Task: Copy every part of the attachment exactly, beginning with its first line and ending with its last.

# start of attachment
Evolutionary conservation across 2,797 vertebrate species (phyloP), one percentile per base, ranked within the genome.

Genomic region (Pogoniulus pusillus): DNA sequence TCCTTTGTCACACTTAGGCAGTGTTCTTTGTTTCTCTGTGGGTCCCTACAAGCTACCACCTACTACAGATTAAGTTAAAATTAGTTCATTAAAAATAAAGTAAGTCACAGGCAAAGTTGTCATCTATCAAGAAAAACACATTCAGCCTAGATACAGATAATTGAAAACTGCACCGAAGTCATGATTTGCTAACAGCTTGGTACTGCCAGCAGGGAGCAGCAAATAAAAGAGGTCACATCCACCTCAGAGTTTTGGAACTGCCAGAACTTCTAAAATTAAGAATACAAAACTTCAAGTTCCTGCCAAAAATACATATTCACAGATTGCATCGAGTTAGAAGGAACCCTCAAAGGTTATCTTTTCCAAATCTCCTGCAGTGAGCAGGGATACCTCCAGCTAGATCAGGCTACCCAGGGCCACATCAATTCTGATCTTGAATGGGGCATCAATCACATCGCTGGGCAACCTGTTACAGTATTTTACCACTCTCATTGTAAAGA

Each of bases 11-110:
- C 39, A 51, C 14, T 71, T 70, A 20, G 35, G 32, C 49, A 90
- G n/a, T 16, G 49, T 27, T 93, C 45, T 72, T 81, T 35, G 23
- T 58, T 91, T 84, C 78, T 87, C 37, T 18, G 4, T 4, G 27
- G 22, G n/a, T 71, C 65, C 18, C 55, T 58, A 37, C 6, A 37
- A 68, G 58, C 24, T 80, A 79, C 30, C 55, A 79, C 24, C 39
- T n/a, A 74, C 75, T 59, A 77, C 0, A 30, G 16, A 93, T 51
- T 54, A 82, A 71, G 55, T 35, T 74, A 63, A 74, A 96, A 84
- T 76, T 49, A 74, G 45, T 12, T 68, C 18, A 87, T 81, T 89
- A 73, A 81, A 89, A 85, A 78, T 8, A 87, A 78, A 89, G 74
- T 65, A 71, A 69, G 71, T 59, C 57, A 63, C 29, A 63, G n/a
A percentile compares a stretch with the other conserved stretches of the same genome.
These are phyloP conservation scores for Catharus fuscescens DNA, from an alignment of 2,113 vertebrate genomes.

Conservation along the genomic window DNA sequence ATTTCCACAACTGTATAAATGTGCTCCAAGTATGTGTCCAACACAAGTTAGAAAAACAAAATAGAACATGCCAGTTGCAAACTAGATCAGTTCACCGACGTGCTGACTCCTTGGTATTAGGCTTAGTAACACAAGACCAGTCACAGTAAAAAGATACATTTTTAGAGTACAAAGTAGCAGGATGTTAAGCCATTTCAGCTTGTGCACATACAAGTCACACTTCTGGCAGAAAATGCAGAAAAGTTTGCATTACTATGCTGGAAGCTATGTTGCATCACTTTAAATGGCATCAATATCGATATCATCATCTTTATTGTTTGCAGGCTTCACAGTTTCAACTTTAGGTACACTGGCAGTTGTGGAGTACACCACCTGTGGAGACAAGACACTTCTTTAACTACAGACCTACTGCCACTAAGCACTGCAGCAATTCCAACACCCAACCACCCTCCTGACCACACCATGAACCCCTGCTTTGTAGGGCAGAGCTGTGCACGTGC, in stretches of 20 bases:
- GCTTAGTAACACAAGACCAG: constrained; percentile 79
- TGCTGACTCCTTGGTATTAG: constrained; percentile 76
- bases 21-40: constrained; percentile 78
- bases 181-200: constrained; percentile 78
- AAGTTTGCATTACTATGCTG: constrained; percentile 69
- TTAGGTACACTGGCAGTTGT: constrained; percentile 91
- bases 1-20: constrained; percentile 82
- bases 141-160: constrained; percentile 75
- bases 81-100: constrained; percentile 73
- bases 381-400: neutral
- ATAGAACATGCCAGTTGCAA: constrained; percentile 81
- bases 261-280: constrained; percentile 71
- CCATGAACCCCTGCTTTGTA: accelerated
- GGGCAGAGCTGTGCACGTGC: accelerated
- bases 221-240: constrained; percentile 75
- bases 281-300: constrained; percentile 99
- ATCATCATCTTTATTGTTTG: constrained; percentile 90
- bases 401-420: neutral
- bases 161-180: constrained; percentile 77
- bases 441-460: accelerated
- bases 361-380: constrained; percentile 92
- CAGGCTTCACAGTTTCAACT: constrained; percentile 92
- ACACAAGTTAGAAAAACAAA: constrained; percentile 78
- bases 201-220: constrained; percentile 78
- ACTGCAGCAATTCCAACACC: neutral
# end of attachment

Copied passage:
Evolutionary conservation across 2,797 vertebrate species (phyloP), one percentile per base, ranked within the genome.

Genomic region (Pogoniulus pusillus): DNA sequence TCCTTTGTCACACTTAGGCAGTGTTCTTTGTTTCTCTGTGGGTCCCTACAAGCTACCACCTACTACAGATTAAGTTAAAATTAGTTCATTAAAAATAAAGTAAGTCACAGGCAAAGTTGTCATCTATCAAGAAAAACACATTCAGCCTAGATACAGATAATTGAAAACTGCACCGAAGTCATGATTTGCTAACAGCTTGGTACTGCCAGCAGGGAGCAGCAAATAAAAGAGGTCACATCCACCTCAGAGTTTTGGAACTGCCAGAACTTCTAAAATTAAGAATACAAAACTTCAAGTTCCTGCCAAAAATACATATTCACAGATTGCATCGAGTTAGAAGGAACCCTCAAAGGTTATCTTTTCCAAATCTCCTGCAGTGAGCAGGGATACCTCCAGCTAGATCAGGCTACCCAGGGCCACATCAATTCTGATCTTGAATGGGGCATCAATCACATCGCTGGGCAACCTGTTACAGTATTTTACCACTCTCATTGTAAAGA

Each of bases 11-110:
- C 39, A 51, C 14, T 71, T 70, A 20, G 35, G 32, C 49, A 90
- G n/a, T 16, G 49, T 27, T 93, C 45, T 72, T 81, T 35, G 23
- T 58, T 91, T 84, C 78, T 87, C 37, T 18, G 4, T 4, G 27
- G 22, G n/a, T 71, C 65, C 18, C 55, T 58, A 37, C 6, A 37
- A 68, G 58, C 24, T 80, A 79, C 30, C 55, A 79, C 24, C 39
- T n/a, A 74, C 75, T 59, A 77, C 0, A 30, G 16, A 93, T 51
- T 54, A 82, A 71, G 55, T 35, T 74, A 63, A 74, A 96, A 84
- T 76, T 49, A 74, G 45, T 12, T 68, C 18, A 87, T 81, T 89
- A 73, A 81, A 89, A 85, A 78, T 8, A 87, A 78, A 89, G 74
- T 65, A 71, A 69, G 71, T 59, C 57, A 63, C 29, A 63, G n/a
A percentile compares a stretch with the other conserved stretches of the same genome.
These are phyloP conservation scores for Catharus fuscescens DNA, from an alignment of 2,113 vertebrate genomes.

Conservation along the genomic window DNA sequence ATTTCCACAACTGTATAAATGTGCTCCAAGTATGTGTCCAACACAAGTTAGAAAAACAAAATAGAACATGCCAGTTGCAAACTAGATCAGTTCACCGACGTGCTGACTCCTTGGTATTAGGCTTAGTAACACAAGACCAGTCACAGTAAAAAGATACATTTTTAGAGTACAAAGTAGCAGGATGTTAAGCCATTTCAGCTTGTGCACATACAAGTCACACTTCTGGCAGAAAATGCAGAAAAGTTTGCATTACTATGCTGGAAGCTATGTTGCATCACTTTAAATGGCATCAATATCGATATCATCATCTTTATTGTTTGCAGGCTTCACAGTTTCAACTTTAGGTACACTGGCAGTTGTGGAGTACACCACCTGTGGAGACAAGACACTTCTTTAACTACAGACCTACTGCCACTAAGCACTGCAGCAATTCCAACACCCAACCACCCTCCTGACCACACCATGAACCCCTGCTTTGTAGGGCAGAGCTGTGCACGTGC, in stretches of 20 bases:
- GCTTAGTAACACAAGACCAG: constrained; percentile 79
- TGCTGACTCCTTGGTATTAG: constrained; percentile 76
- bases 21-40: constrained; percentile 78
- bases 181-200: constrained; percentile 78
- AAGTTTGCATTACTATGCTG: constrained; percentile 69
- TTAGGTACACTGGCAGTTGT: constrained; percentile 91
- bases 1-20: constrained; percentile 82
- bases 141-160: constrained; percentile 75
- bases 81-100: constrained; percentile 73
- bases 381-400: neutral
- ATAGAACATGCCAGTTGCAA: constrained; percentile 81
- bases 261-280: constrained; percentile 71
- CCATGAACCCCTGCTTTGTA: accelerated
- GGGCAGAGCTGTGCACGTGC: accelerated
- bases 221-240: constrained; percentile 75
- bases 281-300: constrained; percentile 99
- ATCATCATCTTTATTGTTTG: constrained; percentile 90
- bases 401-420: neutral
- bases 161-180: constrained; percentile 77
- bases 441-460: accelerated
- bases 361-380: constrained; percentile 92
- CAGGCTTCACAGTTTCAACT: constrained; percentile 92
- ACACAAGTTAGAAAAACAAA: constrained; percentile 78
- bases 201-220: constrained; percentile 78
- ACTGCAGCAATTCCAACACC: neutral